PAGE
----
The show is a nice enough summer diversion, but three years on it is hardly outstanding. Basically, if you liked previous seasons of Reno or Raising Arizona, you will most likely enjoy this too, but even the most enjoyable moments are likely to leave you wanting something new and fresh... Perhaps another sitcom that could follow Reno 911! and also feature cast members of the former series The State, who worked with cast members from Reno on creating a kind of 'The State' reunion, would hit the spot. Enter Stella, starring Michael Ian Black, Michael Showalter and David Wain.

Before I continue, its truth time! I've never much cared for Michael Ian Black. He had a one-note character on Ed (which, luckily, the writers were keen enough to downplay) and appears on VH1's Best Week Ever program, where he is known for making snide remarks about everything the producers through at him. Overall, Black is hit or miss, with about a 3/7 ration in favor of the later, which affords me the opportunity to take some pot shots at a person I barely know anything about.

Michael Ian Black's appearance is along the lines of a sexually frustrated beaver on speed, a heavy-tailed creature who wheels and deals his badly repetitive humor all across this fair (well, kinda fair I guess) nation with the apparent intent to destroy every last thinking molecule in your body's system. A humor he and his cohorts cram into Stella like they've just forgotten an important exam.

I was actually prepared to enjoy Stella. And I don't actually despise Black, I just wanted a chance to be negative is all. And trust me, this review will give me plenty of opportunities to be negative. Now back to me being prepared to enjoy Stella...

The premise seems rather reminiscent of the Young Ones, my favorite British comedy. Stella centers around three men who share an apartment and the wacky antics they find themselves in. One episode finds Michael Ian Black's character (who also happens to be named Michael Ian Black) running for the presidency of the building's resident's board. In doing so, he and campaign manager Michael Showalter alienate David Wain, who in turn is brainwashed by the current president of the board and sent on a mission to assassinate Black. Sounds funny right? Not so much. Stella has only made me laugh twice, and it really isn't that hard to make me laugh.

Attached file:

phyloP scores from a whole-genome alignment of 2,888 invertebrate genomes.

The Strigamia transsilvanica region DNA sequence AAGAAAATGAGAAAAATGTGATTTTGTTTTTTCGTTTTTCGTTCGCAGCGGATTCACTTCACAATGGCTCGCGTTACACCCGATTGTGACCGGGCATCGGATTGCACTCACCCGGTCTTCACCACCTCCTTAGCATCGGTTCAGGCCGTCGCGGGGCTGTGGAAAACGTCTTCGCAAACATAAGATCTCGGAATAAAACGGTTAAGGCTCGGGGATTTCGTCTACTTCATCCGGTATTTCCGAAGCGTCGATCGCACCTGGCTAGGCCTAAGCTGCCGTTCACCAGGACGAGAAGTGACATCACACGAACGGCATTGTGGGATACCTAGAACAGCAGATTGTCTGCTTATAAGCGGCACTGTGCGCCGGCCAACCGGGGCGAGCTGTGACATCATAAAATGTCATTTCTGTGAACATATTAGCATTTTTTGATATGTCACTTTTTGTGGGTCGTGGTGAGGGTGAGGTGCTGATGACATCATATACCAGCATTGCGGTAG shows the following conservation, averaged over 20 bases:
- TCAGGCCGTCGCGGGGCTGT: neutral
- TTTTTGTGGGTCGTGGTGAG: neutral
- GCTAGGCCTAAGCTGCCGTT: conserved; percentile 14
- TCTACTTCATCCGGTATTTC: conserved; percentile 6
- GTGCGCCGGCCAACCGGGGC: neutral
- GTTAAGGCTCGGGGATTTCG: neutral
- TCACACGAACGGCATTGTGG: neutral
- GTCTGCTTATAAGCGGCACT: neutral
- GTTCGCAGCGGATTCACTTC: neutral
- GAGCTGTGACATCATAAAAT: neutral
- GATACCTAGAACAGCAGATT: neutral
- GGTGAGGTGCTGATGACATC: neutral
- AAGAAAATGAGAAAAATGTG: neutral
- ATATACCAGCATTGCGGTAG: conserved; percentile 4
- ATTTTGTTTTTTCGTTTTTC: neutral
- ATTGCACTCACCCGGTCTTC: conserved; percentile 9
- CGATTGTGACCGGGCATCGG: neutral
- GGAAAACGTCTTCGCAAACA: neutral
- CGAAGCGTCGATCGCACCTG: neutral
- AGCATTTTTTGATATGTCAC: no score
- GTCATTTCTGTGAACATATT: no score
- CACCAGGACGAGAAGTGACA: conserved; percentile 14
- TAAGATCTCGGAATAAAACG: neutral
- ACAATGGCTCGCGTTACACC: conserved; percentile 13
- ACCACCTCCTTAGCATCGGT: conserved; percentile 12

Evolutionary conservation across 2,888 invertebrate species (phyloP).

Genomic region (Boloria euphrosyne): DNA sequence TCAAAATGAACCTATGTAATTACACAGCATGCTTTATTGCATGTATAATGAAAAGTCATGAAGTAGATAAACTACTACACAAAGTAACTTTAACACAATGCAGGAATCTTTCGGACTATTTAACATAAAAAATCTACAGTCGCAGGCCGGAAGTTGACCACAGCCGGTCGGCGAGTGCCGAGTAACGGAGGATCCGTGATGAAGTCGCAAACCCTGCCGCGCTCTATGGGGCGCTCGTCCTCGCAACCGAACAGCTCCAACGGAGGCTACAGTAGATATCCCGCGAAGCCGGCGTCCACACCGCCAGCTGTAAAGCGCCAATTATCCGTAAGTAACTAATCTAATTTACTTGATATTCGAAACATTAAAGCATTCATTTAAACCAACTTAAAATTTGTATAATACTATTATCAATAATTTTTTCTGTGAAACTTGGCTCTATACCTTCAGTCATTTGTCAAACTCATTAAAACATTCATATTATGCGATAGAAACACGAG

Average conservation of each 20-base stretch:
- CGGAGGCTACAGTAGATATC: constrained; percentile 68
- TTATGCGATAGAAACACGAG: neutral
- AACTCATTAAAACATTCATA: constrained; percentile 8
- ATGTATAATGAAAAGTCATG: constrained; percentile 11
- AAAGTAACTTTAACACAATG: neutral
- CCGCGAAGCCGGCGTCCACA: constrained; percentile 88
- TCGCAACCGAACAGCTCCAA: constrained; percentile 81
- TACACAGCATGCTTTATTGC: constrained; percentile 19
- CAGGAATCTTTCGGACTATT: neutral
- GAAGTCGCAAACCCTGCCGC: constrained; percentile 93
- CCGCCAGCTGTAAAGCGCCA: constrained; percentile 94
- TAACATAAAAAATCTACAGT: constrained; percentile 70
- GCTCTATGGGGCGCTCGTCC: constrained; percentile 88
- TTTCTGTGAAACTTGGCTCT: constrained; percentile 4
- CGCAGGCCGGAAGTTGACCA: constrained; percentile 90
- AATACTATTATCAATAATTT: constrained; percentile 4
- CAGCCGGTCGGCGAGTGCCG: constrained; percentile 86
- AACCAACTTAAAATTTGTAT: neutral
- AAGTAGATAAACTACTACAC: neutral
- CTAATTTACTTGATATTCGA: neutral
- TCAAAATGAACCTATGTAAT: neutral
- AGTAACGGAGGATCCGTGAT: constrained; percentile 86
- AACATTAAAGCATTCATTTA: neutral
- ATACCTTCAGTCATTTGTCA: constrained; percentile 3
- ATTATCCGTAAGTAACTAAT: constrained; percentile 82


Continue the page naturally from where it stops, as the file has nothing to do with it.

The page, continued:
It's not that Stella is mediocre (too much credit I'm afraid), it is just deficient in all regards. Like that gawky kid in high school who tried too hard to fit in with the slackers, wasn't smart enough for the geeks, wasn't depressed enough for the goths, didn't have a skateboard to gain acceptance with the skater kids, and was too uncoordinated for the jocks. You felt bad for the kid, and even tried to strike up conversation with him at times, but he was just so damn off-putting you couldn't bring yourself to feign interest for extended periods of time. Basically, a waste, a being so dead-set on pleasing people that it goes overboard in trying to achieve its goal. Not trying at all is usually better than trying too hard and failing. Of course I was a slacker so my views on effort may be a tad bit skewed. Regardless, Stella is not quite a bad show, just a lacking one.

Which is perhaps the most damning quality one can possess. Being trapped in a state of sub-mediocrity. While the good shows are fondly remembered and bad ones sneeringly dismissed and referenced at all possible intervals (hey, did you guys ever see My Mother the Car? Wasn't that show awesome?), shows like Stella are caught up in a vortex of forgetful programming alongside the likes of Veronica's Closet, Titus and the recent Committed. Of course, Stella can possibly (hopefully) succeed where that gawky kid and those other show failed, by realizing the problem and swiftly fixing it. If it can, I for one will be willing to give it a second chance. But if that kid calls, I'm so totally not here.

SEE ALSO: www.comedycentral.com

--
Tim Smith
LAS' resident television expert.

See other articles by Tim Smith.